Licence: If the Director judges the minimum requirements set out in the regulations have been met and that the applicant is fit to operate the centre, the applicant will be issued a certificate of registration.
Profit-making: ECCE services can operate on a for-profit or non-profit basis, but only non-profit kindergartens qualify for government subsidies under the kindergarten education scheme. Private independent kindergartens can reap a 10% profit margin that is distributed to shareholders. Kindergartens having been granted exemption from tax under section 88 of the Inland Revenue Ordinance (Cap. 112) or being an approved subsidiary to an organisation exempt from taxes as recognised by the Inland Revenue Department (“IRD”) under the IRO as proved by a certificate or confirmation letter issued by the IRD are recognised by the EDB as non-profit-making kindergartens, while others are Private Independent Kindergartens.
Taxes and subsidies: Until the year 2016/2017, the government subsidised most non-profit making kindergartens in Hong Kong SAR through the Pre-Primary Voucher Scheme (PVS). The amount of fee subsidy was $22,510 per student per annum in 2015/16. The new free quality KG education policy has replaced PEVS with effect from the 2017/18 school year. It offers local kindergartens direct subsidies to cover school fees, teacher salaries, and other operational expenses. To join the Kindergarten Education Scheme, a centre must be operating on a non-profit-making basis, following local curriculum, and having a proven track record of quality education provision. Additional funding is provided to kindergartens with special needs to cover rent, repairs and required resources, while all managers of local non-profit kindergartens are granted tax exemption under the Inland Revenue Ordinance. Since the implementation of the program in 2017, over 90% of kindergartens joined the scheme, covering 77% of kindergarten enrolments in 2020/2021.
Curriculum and education standards: All programs offered at child-care centres must be well-structured, conducive to the balanced development of the child, and always supervised by a child-care worker. Subsidised kindergartens are required to follow the 2016 Guide to the Pre-Primary Curriculum and the 2017 Kindergarten Education Curriculum Guide developed by the EDB. Moreover, as part of the Curriculum Framework of National Security Education released by the EDB in February 2021 (see section on primary and secondary education), kindergartens are additionally required to “help children understand Hong Kong’s status as a part of the nation and their identity as Chinese and introduce to them the basic facts about the country and the Chinese culture, so as to foster a sense of national identity among children”.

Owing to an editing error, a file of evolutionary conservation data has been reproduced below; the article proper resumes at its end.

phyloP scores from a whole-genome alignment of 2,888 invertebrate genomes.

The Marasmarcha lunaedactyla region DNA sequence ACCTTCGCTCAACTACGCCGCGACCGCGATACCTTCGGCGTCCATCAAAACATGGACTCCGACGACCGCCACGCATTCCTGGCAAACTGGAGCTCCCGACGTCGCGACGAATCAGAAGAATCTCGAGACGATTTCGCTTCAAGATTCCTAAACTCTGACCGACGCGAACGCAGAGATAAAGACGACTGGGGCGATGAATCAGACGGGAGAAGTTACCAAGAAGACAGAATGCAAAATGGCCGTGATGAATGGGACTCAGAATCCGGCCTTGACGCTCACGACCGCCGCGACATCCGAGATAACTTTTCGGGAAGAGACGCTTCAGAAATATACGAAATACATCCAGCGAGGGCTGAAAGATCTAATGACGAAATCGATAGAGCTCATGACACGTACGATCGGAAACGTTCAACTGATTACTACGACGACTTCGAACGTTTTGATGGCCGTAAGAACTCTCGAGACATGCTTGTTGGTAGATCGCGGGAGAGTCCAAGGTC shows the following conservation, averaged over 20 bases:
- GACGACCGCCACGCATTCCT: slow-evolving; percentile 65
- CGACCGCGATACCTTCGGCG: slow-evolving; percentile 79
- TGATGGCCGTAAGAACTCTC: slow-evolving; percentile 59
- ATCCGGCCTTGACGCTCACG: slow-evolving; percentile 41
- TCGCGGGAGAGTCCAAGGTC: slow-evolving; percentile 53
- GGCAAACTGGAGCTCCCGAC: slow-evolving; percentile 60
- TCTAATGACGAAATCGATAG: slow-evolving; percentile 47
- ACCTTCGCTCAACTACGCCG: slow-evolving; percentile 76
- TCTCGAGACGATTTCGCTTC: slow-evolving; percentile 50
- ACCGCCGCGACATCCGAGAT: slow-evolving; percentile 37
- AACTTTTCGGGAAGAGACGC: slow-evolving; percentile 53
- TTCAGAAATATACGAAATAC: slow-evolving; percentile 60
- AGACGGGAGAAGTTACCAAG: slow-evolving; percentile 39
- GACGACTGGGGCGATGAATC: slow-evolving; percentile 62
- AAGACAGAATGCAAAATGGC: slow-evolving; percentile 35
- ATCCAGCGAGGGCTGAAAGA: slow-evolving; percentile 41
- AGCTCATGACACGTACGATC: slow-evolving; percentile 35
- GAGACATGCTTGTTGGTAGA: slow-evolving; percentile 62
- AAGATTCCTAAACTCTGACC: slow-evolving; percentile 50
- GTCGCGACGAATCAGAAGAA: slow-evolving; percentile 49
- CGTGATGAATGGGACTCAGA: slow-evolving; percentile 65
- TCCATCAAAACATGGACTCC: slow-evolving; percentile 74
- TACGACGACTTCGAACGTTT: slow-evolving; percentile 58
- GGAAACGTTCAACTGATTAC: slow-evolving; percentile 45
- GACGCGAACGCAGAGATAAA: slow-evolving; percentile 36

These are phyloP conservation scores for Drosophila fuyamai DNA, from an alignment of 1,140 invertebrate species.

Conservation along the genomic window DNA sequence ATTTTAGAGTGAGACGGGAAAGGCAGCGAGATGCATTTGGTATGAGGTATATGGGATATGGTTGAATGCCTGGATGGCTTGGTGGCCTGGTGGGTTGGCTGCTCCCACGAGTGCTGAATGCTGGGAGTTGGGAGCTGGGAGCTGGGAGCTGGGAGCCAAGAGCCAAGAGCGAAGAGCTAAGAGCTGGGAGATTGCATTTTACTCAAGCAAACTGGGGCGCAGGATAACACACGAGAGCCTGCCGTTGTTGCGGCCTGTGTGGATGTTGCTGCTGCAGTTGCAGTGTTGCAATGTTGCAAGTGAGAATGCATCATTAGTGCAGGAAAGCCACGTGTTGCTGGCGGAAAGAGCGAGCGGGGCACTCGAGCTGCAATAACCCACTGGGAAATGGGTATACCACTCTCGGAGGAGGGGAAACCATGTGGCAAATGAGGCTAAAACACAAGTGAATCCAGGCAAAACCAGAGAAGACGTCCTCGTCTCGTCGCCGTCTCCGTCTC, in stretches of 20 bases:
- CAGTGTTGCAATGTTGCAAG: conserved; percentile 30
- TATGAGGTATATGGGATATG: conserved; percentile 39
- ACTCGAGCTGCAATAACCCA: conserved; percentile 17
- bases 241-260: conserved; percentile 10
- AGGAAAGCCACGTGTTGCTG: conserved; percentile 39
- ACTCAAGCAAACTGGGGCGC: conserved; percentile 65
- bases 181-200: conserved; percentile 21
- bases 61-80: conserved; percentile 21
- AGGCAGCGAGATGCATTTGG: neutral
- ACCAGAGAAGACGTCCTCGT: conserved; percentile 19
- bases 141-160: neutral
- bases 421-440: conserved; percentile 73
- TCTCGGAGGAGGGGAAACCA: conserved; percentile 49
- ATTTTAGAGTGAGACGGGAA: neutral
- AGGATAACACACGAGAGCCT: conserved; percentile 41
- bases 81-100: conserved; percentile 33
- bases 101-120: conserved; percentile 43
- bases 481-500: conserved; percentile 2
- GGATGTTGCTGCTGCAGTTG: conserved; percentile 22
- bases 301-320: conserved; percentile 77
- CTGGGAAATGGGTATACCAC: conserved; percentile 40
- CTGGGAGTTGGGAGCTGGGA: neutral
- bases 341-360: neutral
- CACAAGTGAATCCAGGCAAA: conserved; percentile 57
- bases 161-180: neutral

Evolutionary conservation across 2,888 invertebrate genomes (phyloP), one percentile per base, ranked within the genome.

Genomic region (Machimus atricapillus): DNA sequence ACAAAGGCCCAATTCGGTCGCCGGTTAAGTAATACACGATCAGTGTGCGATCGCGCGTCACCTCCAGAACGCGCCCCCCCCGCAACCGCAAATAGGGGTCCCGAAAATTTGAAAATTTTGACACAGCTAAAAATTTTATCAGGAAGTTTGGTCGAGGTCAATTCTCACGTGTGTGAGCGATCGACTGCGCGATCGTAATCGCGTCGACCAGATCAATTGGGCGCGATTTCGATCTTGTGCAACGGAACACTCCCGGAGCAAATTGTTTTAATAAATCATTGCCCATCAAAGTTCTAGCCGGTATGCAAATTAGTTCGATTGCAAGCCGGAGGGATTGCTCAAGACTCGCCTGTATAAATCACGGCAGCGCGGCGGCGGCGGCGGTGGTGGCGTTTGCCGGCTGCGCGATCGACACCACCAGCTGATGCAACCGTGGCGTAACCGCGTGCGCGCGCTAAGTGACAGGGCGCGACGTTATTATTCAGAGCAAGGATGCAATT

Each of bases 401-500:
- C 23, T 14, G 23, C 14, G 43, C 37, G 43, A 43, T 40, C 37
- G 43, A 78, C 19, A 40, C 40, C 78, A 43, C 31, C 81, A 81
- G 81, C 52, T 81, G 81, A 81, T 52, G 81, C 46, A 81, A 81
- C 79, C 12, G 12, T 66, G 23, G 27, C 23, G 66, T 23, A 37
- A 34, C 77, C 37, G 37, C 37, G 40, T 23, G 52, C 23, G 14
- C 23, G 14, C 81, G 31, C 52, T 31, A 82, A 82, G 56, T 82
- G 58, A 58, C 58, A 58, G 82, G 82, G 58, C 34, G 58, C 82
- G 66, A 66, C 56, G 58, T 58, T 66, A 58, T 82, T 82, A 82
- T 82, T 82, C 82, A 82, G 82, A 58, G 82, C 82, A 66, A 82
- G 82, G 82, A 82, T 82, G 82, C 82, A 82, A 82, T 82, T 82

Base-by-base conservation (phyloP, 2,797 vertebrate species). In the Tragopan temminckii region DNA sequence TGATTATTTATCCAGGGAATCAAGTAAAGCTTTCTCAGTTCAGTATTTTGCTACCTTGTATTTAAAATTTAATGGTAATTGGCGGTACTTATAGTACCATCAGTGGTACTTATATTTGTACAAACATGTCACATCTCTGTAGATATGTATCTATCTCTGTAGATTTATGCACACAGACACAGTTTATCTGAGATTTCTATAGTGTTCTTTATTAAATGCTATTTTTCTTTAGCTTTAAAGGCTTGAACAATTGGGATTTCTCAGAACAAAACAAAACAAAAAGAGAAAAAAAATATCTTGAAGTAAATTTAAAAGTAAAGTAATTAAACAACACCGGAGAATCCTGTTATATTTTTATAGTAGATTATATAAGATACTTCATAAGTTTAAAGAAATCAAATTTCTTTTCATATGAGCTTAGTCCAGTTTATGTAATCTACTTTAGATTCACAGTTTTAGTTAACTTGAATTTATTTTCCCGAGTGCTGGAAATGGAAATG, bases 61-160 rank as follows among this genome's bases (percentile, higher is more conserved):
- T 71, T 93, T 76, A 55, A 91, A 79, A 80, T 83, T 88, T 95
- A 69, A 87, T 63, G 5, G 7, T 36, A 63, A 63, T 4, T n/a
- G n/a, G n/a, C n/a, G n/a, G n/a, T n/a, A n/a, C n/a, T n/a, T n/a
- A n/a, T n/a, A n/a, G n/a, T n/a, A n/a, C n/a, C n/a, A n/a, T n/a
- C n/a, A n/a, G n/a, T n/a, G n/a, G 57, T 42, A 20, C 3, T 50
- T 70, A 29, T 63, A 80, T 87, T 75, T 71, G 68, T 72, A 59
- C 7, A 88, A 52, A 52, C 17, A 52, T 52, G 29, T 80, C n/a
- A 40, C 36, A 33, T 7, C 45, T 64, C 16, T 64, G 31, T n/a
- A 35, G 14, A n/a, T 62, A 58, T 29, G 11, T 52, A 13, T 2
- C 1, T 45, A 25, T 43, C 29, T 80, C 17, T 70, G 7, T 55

Teaching profession: All child-care workers employed at child-care centres must be approved by the Director of Social Welfare and possess a Certificate in Early Childhood Education or equivalent professional qualification. Kindergarten teachers are additionally required to adhere to the Qualification Requirements for Newly Appointed Kindergarten Teachers. Similar to the existing practice, KGs are required to employ sufficient teachers possessing Certificate in Early Childhood Education [C(ECE)] or above qualifications based on the TP ratio of 1:15. As for teachers on top of the ratio of 1:15 and within the ratio of 1:11, in principle, the same requirement applies. The new KG scheme should remunerate qualified teaching staff employed within the required teacher-to-pupil ratio within the salary range specified by EDB. Specific rules for Continuous Professional Development of KG teachers and principals are detailed in Education Bureau Circular No. 8/2018 Kindergarten Education Scheme on “Enhancing Professional Competency of KG Principals and Teachers”.